called "The Paltiel".

My questions are, was Paltiel a name that was reserved to Kohanim, and if
not, how common a name was it?

Many thanks,

Roberta Sheps
Colchester, England


(Russia) Prepares its Own Version of "Right to be Forgotten" #general

Jan Meisels Allen
 

The Russian Duma (Parliament) is preparing its own version of the European
Union's "right to be forgotten." While the EU's "right to be forgotten
gives the search engines, i.e. Google, Bing and Yahoo, the authority to
decide who may have their stories "delinked," that is not how the Russian
legislation is being drafted.

The State Duma Committee on Information Policy, Information Technology and
Communications approved a bill requiring search engines to remove links
about its citizens, however, the public interest exception in the EU model
is not included. It is expected to become effective January 2016. In Russia
RTBF will be administered by state communications watchdog Roskomnadzor.
This is the state's agency which can censor information and order Internet
Service Providers to block sites it deems inappropriate or extremist.

Russia's leading search engine, Yandex, argues against the bill, saying the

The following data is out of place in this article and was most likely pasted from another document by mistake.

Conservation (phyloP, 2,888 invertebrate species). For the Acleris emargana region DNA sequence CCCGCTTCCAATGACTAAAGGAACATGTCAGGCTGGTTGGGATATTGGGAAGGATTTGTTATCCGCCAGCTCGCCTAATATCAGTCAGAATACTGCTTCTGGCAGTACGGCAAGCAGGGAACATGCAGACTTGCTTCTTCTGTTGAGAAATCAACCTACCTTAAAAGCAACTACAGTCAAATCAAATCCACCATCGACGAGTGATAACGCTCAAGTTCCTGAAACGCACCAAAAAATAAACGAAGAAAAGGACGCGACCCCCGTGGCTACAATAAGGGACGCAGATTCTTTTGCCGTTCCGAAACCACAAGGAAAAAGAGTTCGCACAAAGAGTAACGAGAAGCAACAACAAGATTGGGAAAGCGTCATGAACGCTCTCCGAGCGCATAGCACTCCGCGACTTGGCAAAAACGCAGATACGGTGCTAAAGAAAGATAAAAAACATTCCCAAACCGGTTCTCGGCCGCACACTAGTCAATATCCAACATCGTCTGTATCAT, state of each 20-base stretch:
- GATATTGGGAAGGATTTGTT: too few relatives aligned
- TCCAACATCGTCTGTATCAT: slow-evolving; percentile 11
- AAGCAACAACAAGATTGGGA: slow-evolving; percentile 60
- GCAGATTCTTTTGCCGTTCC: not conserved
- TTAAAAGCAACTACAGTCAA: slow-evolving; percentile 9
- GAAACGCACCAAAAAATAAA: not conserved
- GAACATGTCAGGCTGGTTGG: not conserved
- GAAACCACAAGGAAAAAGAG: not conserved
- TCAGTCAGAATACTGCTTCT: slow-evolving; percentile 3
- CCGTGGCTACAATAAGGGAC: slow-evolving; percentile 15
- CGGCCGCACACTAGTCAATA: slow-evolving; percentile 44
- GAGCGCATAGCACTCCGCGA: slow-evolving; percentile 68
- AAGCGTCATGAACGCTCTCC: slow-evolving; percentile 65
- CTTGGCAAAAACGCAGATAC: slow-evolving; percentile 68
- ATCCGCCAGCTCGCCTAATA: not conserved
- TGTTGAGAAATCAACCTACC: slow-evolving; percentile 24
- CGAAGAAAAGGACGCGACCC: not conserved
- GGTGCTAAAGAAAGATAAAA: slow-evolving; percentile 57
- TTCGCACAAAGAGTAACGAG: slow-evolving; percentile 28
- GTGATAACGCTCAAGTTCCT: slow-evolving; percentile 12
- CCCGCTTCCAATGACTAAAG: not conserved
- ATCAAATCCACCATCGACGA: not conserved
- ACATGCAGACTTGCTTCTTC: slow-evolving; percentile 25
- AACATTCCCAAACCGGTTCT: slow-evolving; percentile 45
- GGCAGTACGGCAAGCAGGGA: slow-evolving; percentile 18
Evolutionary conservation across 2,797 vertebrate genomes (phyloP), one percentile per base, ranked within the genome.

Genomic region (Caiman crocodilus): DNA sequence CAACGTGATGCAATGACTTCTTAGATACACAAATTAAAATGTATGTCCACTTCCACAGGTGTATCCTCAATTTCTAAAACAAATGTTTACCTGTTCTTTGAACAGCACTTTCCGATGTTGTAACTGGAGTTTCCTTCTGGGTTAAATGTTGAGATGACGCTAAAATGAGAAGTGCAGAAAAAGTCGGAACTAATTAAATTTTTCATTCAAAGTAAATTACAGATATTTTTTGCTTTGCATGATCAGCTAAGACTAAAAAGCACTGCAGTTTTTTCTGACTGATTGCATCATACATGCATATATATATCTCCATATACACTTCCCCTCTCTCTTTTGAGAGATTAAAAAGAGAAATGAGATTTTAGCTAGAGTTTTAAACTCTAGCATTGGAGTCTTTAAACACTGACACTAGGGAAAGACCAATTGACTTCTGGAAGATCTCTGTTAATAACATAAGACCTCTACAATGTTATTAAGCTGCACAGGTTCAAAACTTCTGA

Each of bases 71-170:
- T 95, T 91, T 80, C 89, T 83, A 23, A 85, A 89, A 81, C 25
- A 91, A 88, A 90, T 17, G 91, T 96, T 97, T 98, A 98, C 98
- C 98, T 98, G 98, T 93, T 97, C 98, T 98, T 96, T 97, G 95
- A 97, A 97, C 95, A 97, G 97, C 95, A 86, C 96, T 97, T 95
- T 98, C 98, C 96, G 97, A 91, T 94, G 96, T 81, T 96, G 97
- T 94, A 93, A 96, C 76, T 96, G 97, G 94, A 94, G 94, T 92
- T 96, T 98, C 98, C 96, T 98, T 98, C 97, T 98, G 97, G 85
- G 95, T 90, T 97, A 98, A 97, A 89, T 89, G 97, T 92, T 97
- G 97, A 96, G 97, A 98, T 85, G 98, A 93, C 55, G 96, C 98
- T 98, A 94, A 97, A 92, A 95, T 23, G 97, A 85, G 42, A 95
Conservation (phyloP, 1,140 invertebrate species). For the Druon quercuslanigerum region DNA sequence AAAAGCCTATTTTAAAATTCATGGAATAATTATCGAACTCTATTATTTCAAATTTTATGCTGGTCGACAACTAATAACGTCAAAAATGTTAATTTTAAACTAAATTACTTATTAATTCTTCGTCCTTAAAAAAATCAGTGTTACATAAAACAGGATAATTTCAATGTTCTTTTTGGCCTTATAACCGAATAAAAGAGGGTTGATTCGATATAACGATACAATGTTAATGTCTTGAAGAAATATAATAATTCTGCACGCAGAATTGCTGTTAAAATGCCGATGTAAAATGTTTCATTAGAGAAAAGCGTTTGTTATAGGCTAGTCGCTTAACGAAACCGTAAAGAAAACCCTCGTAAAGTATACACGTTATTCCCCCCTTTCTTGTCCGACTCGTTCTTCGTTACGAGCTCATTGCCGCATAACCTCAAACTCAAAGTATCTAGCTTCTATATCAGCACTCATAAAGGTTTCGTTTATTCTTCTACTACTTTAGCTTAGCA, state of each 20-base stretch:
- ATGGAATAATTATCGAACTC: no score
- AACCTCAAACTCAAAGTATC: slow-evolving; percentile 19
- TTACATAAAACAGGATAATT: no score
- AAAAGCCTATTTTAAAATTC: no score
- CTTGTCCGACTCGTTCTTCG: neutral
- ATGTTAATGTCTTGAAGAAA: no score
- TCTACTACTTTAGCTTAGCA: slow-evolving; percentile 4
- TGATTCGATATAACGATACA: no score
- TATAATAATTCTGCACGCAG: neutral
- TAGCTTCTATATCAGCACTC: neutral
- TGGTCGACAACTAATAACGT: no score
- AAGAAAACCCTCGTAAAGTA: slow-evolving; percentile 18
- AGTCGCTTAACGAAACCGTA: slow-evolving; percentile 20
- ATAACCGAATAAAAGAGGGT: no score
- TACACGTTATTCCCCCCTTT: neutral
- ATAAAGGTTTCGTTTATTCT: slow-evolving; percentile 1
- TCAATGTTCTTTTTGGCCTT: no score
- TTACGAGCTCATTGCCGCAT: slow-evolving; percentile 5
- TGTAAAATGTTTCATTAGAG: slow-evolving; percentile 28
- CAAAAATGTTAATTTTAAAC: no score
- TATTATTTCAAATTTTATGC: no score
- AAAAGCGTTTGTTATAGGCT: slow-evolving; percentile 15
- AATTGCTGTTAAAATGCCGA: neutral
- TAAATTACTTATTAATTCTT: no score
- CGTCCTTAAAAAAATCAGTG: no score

"proposed mechanism in the draft law undermines the basic principles of
placement and retrieval of information on the Internet". Unlike the EU's
right to be forgotten where the individual must tell the search engine
which link they request to be removed, the Russian draft bill requires the
search engine providers to search for information about the citizen.

The continuing expansion of the right to be forgotten is a way to hide or
rewrite history and is of concern to genealogists who want to find out
information about their ancestors.

To read about the Russian draft legislation on the right to be forgotten see
http://qz.com/423455/russia-is-getting-its-own-right-to-be-forgotten/

Thank you to David Ockene, member, IAJGS Public Records Access Monitoring
Committee.

Jan Meisels Allen
Chairperson, IAJGS Public Records Access Monitoring Committee


JewishGen Discussion Group #JewishGen (Russia) Prepares its Own Version of "Right to be Forgotten" #general

Jan Meisels Allen
 

The Russian Duma (Parliament) is preparing its own version of the European
Union's "right to be forgotten." While the EU's "right to be forgotten